An Interview with JG Bashlow

Mr. Bashlow is a lawyer by profession, and a fiction writer in his leisure time. Among his vast interests, suits and shoes occupy a good position. If you can check his Instagram, you will be amazed by the countless models he owns.

It is very happy to interview this very knowledgeable gentlemen, and this is one episode of consumer interview series.

A Ledbury OCBD owned for a decade and an Inis Meain linen-cotton sweater

You have so many interests, where do suits and shoes rank?

My first love is my family, of course, and I also enjoy writing and my garden.

I believe very strongly that first impressions are based heavily on what one wears, so dressing the part one wants to show the world is critical in people thinking positively of you.

That said, I have been interested in menswear for a long time and genuinely enjoy dressing as well as I can. I started with suits and sport coats and have gradually migrated to more casual wear. My first clothing love is on the more formal end of the spectrum.

Do suits and shoes give you inspiration on writing?

Yes, clothing plays an important background role in my books. Though less true today, historically, clothing differentiated economic classes. Where my books involve social classes (my current manuscript, The Master’s Mark, involves a fictional nobility), what the characters wear sets the scene for how they view each other and the assumptions—sometimes incorrect—that they make.

As a lawyer, it seems you have more casual and workboots than dress shoes, is that ture?

Hard to say. I like all kinds of footwear. Ideally, I would wear my classic shoes more often than I have been. Over the last few years, I have become somewhat obsessed with trying to mix elements of classic menswear with heritage clothing. It’s much trickier than I expected, and I am often unsuccessful. For example, I don’t think a pair of chunky work boots (or white sneakers) go well with suits. I know this because I’ve tried it. So, mixing the two types of clothes requires something a little more casual—an OCBD and a sport coat with casual tweed and slightly sleeker boots; longwing derbies with jeans and a flannel shirt; or a heritage shirt with a casual sport coat.

Enzo Bonafe for Solegarb.

It’s all very situational, of course, and the default rules for texture, pattern, and shape are important elements.

What kind of shoes are you enjoying? What pleasure do shoes bring to you?

My favorite shoe style is the single monk strap. Always has been and always will be.

I think it works well with everything other than jeans.

I don’t love double monk straps. I have a couple, and like the ones I have, but I usually avoid them.

My second favorite is probably a tassel loafer. They have sort of an inherent elegance to them that doesn’t exist with other loafers.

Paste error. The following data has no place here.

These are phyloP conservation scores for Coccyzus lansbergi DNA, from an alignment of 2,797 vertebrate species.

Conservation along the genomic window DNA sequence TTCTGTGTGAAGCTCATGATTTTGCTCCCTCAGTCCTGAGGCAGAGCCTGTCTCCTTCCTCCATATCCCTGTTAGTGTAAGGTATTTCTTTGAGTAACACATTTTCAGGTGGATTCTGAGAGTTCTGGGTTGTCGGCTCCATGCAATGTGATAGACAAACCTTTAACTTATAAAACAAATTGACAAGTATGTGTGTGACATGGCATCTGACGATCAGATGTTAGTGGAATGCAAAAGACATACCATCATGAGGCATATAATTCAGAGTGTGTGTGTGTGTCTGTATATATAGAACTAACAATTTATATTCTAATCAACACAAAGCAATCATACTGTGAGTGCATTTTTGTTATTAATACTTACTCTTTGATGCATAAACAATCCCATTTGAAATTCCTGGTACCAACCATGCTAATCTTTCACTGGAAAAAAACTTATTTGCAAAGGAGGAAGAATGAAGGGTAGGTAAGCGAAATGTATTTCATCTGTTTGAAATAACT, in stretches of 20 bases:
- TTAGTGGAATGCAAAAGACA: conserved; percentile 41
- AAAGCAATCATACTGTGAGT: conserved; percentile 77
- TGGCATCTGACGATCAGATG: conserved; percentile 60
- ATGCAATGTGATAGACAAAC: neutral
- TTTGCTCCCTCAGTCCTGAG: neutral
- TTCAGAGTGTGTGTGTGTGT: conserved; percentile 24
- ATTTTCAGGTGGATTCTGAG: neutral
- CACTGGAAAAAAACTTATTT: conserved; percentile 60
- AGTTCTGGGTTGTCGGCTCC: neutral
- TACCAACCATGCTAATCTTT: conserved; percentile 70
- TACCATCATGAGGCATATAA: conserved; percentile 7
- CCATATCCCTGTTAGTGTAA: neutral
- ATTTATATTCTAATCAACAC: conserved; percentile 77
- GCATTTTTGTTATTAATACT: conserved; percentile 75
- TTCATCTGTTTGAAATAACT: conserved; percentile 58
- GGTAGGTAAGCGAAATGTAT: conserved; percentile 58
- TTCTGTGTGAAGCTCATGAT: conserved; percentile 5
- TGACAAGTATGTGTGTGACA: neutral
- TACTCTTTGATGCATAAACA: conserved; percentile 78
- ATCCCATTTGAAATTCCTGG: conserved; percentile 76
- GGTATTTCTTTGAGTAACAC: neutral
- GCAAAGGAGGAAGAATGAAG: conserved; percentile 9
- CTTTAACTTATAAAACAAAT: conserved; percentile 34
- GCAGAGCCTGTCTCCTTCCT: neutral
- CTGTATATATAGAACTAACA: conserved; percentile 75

I do love boots, too. I prefer those that hit that smart casual sweet spot.

In you Instagram, you seldom post tailorings, are you also an enthusiast of bespoke suits?

I love suits, and I do have a bespoke tailor and made to measure tailor whom I use more or less exclusively. The bespoke tailor is in Washington, DC and the made to measure tailor has his shop in Hong Kong. I have a suit from WW Chan and love it; I just haven’t had the opportunity to visit them again.

The reason I rarely post full pictures is that I gained weight during COVID and haven’t lost it. I’m a little self conscious about it, so I have been sticking to the bottom part of my clothing. I’ve been hitting the gym regularly, though. When I lose a little more weight, I will start posting full outfits. I did try a couple of flat lays. They’re pretty bad, so I’m practicing but not posting them for now.

Among so many brands you have tried, list top 3 and the models you have.

Tough question. I don’t typically think of footwear in terms of brands so much as I think about it in terms of the specific shoe styles. Makers have styles I love and styles I like less, so I wouldn’t say that I have particular brands I favor. Also, I have not tried so many brands that I can only speak to the ones I know. I have a very high arch and instep, so some shoes just don’t work for me even if I love them. Japanese dress shoes are particularly hard for me to wear.

To answer your question, though, and limiting my choices to ready-to-wear brands, I would probably say Paolo Scafora, Enzo Bonafe, and Altan on the more formal end.

On the boots side, I would say the White’s Boots semi-dress and Otto derby, Grant Stone, and Alden.

For sneakers, I really like everything Spingle makes, Vans, and my Oliver Cabell GATs.

For cowboy boots, I really like Republic Boot Company and Chisos.

There are a ton of great MTO, MTM, remote bespoke, and bespoke makers out there, too. There’s just so much to explore.

A tough question, with such a huge collection, do you think the shoes do not get the love they deserve?

Yes, absolutely. My collection is way too big. I’m actually in the process of trimming it back, and have decided not to buy new shoes for the next 18 months (aside from what I ordered before I made the decision). I want to wear what I love and what fits more often.

Remote bespoke from Ichigo Ichie

Do you have any thought about the welted shoes industry globally?

Unfortunately, no. I’m not in the industry. I just wear the shoes.

Rozsnyai shoes, shell uppers from Comipel and nubuck sharkskin.

If some one just enters this market to buy shoes and he is not as affluent as you, what advice do you have for him?

I don’t know that I’d call myself affluent so much as I pick and choose what I spend my money on. Entry level shoes aren’t that cheap, so I’d probably look at the $250-$350 range. If I were suggesting an “entry level” shoe at that approximate price point, I would probably recommend the following, in no particular order: Grant Stone, Limes Shoes in Portugal, Caulaincourt, and NPS/Solovair.